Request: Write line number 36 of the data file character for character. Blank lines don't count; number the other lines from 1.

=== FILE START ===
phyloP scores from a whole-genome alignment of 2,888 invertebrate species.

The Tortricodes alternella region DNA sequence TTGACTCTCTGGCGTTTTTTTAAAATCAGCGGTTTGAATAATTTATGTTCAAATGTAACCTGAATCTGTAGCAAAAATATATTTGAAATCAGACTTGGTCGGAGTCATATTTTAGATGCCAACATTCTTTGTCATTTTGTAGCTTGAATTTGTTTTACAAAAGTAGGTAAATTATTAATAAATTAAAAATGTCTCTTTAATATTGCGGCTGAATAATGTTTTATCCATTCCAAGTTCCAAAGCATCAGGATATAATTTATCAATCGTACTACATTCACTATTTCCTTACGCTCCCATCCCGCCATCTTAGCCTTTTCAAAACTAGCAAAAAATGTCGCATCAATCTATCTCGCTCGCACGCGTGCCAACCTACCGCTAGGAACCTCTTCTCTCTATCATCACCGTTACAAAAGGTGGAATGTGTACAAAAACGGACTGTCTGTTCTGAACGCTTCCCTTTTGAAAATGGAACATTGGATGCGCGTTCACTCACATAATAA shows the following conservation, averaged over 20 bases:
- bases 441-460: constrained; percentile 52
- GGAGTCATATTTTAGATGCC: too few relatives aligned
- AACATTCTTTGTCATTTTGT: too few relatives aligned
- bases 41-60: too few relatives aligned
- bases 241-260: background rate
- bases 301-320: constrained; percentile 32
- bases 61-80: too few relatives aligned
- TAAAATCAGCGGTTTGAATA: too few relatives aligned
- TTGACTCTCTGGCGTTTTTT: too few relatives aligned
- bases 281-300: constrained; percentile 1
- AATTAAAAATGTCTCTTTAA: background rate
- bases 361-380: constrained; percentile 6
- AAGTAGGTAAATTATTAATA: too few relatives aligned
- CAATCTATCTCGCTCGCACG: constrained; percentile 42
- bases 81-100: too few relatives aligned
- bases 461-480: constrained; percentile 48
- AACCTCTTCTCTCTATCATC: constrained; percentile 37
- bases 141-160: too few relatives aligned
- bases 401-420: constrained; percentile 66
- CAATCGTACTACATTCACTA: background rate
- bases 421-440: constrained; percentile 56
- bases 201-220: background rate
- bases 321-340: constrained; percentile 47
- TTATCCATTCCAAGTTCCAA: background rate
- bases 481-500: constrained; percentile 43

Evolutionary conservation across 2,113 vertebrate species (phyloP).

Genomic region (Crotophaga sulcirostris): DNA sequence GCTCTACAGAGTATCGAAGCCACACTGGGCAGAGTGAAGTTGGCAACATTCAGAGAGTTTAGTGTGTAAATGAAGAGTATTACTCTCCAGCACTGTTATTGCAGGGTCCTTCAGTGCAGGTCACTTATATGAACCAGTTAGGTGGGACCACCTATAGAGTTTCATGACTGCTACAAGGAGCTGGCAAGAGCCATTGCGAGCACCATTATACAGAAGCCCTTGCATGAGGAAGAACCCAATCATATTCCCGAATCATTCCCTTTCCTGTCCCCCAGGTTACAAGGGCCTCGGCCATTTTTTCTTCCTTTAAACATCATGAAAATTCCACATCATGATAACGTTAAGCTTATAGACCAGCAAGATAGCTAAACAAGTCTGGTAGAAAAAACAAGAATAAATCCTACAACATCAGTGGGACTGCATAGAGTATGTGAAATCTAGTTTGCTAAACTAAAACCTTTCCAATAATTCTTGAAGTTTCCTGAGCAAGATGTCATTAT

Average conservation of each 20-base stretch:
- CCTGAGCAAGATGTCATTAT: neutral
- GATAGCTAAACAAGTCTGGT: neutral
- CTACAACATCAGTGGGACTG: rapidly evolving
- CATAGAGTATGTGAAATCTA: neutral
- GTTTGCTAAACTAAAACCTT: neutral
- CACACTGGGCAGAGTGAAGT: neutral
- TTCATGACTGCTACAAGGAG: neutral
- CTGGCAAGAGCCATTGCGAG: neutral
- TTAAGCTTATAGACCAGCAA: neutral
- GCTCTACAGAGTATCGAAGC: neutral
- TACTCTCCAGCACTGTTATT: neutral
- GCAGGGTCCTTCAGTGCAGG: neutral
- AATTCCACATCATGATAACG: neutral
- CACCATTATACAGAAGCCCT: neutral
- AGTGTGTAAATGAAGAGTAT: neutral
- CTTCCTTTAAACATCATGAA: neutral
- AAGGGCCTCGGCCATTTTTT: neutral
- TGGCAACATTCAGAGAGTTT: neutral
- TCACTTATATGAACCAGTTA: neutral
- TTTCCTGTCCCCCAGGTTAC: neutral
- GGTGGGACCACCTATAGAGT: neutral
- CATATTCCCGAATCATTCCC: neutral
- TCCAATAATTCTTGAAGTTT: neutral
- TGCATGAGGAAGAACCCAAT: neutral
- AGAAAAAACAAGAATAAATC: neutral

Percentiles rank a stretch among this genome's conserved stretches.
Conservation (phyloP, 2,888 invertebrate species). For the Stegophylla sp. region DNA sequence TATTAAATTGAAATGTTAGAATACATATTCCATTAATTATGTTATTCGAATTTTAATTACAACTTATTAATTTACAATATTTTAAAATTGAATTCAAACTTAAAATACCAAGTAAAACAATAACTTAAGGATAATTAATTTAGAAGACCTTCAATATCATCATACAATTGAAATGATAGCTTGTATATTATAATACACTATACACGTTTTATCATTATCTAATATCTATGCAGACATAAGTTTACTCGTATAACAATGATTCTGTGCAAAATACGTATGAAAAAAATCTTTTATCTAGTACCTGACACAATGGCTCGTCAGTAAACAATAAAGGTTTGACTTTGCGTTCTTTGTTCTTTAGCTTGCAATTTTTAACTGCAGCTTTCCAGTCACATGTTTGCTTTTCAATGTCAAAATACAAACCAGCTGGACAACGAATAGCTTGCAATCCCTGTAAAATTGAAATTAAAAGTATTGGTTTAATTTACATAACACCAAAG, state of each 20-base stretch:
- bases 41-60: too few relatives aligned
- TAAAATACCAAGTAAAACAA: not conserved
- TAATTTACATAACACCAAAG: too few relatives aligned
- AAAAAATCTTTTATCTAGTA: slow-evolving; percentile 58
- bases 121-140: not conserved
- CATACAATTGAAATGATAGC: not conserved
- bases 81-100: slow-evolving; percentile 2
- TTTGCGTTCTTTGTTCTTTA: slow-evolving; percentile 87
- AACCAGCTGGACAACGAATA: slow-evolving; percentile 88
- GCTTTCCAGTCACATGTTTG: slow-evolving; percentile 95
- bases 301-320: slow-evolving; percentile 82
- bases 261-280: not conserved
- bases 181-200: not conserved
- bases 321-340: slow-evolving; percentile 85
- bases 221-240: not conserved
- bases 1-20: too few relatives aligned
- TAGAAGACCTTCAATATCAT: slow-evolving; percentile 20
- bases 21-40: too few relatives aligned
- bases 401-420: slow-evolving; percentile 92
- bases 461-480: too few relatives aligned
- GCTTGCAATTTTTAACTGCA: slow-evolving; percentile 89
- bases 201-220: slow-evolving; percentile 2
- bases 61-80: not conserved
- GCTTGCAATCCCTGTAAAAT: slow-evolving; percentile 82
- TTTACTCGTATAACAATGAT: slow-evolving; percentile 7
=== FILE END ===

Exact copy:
- CACACTGGGCAGAGTGAAGT: neutral